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Charges against nine of 14 climate change protesters are dropped

Prosecutors have dropped charges against nine of the 14 climate change activists who were held following a series of protests against the Royal Bank of Scotland.

Five people yesterday pled not guilty at Edinburgh Sheriff Court to offences connected to the demonstrations in and around Edinburgh on Monday.

Three of the accused were from London, one from Wales and one was from France.

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The Herald reported yesterday that the total bill for the weekend’s disruption was likely to exceed £100,000 and momentum grew last night for a controversial plan to bill activists convicted of vandalism for police costs at demonstrations.

Edinburgh LibDem MSP Margaret Smith raised questions over the small number of people who eventually appeared in court and added that the Scottish Government should investigate a plan by the city’s police board chairman to make violent protesters pay towards policing as well as for damages to property.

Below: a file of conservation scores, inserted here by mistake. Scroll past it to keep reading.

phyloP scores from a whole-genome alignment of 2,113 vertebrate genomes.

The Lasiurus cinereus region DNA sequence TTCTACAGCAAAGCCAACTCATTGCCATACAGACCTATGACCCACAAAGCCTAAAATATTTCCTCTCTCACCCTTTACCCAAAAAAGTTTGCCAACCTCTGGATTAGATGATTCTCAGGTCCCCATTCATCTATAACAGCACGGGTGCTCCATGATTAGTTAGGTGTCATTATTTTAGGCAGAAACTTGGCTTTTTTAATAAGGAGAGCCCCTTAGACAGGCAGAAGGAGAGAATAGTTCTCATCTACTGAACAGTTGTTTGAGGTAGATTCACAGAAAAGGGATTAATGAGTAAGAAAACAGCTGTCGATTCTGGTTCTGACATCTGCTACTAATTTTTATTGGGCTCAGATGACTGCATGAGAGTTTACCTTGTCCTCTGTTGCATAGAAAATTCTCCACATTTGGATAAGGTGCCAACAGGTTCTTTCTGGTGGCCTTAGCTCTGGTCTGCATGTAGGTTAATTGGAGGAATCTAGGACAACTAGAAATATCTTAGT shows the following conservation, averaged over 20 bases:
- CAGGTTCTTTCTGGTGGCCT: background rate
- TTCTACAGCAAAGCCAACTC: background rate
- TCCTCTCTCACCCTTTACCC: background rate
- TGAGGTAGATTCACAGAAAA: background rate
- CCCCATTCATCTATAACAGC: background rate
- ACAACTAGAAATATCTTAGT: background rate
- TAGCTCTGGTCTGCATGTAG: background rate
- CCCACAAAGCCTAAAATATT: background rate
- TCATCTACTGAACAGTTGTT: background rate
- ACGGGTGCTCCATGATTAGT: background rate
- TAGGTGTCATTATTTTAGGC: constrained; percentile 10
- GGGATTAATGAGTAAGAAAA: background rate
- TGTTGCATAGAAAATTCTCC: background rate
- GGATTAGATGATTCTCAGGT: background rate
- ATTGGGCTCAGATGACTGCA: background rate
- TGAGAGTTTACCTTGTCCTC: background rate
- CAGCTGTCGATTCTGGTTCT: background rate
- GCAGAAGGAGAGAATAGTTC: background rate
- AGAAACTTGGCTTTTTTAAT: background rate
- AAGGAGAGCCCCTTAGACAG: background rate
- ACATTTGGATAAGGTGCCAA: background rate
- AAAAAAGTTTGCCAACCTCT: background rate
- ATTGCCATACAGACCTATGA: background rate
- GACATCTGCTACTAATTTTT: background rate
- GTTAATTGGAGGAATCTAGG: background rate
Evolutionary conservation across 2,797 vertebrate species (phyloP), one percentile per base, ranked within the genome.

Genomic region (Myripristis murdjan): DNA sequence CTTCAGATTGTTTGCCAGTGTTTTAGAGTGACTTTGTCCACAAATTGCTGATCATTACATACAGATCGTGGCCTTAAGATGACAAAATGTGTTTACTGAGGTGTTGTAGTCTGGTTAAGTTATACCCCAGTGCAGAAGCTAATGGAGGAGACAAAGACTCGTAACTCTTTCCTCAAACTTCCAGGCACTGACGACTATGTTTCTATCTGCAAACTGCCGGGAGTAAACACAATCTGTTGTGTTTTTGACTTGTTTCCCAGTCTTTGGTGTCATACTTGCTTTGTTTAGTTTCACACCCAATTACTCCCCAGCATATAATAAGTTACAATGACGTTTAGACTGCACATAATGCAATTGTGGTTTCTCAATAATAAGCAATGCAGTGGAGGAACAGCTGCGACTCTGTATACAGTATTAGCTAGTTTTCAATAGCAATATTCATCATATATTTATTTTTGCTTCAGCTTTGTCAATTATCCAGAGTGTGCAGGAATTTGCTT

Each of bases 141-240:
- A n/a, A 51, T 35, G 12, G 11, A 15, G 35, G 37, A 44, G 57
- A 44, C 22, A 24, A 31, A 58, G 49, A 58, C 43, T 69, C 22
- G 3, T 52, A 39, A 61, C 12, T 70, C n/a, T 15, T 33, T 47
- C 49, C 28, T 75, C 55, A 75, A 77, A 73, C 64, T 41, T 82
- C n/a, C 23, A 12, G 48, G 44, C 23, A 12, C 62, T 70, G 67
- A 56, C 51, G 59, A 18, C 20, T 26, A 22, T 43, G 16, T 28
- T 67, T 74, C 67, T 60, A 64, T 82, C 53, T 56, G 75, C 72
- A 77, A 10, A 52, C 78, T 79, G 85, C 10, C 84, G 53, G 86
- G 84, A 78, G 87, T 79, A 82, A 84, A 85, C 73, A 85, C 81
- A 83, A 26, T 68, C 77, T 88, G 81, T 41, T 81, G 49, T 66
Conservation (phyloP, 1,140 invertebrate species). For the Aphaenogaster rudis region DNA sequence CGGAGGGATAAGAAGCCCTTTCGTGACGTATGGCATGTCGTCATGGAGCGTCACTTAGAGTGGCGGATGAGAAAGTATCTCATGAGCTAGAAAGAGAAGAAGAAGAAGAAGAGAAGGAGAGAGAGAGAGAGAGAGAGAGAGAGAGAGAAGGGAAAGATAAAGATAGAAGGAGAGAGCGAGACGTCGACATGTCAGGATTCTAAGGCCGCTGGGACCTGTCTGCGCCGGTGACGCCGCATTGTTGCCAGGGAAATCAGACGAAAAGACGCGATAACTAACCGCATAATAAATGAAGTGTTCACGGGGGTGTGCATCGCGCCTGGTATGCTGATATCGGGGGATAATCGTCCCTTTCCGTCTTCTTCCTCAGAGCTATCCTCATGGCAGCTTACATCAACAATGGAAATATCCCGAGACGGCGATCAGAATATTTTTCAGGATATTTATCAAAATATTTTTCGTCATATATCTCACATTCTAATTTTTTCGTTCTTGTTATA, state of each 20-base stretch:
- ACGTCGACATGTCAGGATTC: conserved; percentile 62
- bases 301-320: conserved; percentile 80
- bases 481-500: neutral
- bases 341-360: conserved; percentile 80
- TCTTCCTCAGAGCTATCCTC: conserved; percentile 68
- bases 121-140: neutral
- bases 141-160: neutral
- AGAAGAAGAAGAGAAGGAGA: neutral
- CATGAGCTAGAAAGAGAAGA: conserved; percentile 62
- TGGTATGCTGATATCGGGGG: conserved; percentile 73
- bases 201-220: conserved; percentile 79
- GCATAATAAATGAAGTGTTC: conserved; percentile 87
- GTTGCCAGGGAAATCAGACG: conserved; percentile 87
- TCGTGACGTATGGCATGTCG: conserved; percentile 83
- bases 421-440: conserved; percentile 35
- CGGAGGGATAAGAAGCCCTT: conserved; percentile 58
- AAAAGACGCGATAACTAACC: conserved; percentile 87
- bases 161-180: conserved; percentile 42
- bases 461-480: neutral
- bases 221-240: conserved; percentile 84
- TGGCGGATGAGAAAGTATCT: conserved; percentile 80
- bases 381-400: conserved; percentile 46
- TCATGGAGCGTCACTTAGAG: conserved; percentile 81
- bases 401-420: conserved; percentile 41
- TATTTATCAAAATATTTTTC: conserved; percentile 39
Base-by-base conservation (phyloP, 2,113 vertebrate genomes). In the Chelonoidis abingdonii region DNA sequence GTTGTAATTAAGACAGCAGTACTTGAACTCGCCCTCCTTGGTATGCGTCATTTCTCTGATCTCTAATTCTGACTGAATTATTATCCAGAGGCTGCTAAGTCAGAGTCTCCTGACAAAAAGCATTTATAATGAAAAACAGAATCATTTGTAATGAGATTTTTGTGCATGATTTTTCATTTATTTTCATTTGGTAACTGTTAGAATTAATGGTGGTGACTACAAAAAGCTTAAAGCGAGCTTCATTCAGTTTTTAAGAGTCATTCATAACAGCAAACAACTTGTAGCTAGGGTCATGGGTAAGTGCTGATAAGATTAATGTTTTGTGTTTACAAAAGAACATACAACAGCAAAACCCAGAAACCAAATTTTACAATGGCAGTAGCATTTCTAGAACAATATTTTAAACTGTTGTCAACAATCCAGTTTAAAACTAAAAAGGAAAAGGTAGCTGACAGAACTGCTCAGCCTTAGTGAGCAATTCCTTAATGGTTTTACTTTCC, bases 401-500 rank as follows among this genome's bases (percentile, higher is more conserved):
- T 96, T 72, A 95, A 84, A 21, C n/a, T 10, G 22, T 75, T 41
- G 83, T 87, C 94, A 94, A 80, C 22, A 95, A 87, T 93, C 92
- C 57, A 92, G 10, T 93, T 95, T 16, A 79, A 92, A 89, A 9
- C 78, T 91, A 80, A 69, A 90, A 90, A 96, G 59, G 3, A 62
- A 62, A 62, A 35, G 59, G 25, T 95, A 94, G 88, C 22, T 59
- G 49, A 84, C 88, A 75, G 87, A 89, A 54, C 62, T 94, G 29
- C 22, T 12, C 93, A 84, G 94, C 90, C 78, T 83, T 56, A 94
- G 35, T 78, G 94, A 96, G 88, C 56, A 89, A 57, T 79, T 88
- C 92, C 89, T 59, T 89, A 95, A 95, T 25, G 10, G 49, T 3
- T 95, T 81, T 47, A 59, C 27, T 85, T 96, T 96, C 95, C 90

Monday’s action brought disruption to bank customers and motorists after an oil-like substance was spilled on roads.

Ms Smith backed the proposal by Iain Whyte, the capital’s Tory leader and chairman of the Lothian and Borders Police Board, to bill protesters.

An estimated 500 activists set up a Camp for Climate Action behind the RBS global headquarters to protest against its funding of fossil fuel companies, which they say are destroying the planet.

A spokeswoman for the Climate Camp campaign said: “The cost of climate change is going to far exceed the cost of any policing operation. That’s the cost I think most people are worried about.”

At Edinburgh Sheriff Court, trials for the five people charged were set for early next year.

Giovanna Speciale, 38, and Tim Gee, 25, both from London, and Cara Whelan, 34, from Ceredigion, Wales, were accused of preventing customers from entering an RBS branch in the city’s Nicolson Square, chanting slogans and glueing themselves to each other and the entrance door of the premises.

Eleanor Smith, 24, from London, denied painting graffiti on eight bins on the Royal Mile belonging to the bank.

Martin Wallace, 58, of Impasse Shaudaon, France, denied assaulting police officers.

All five were granted bail on the conditions that they left Edinburgh by 7pm last night and did not enter the city unless attending court or meeting their solicitor.

They were further barred from going within 500 yards of the RBS headquarters.

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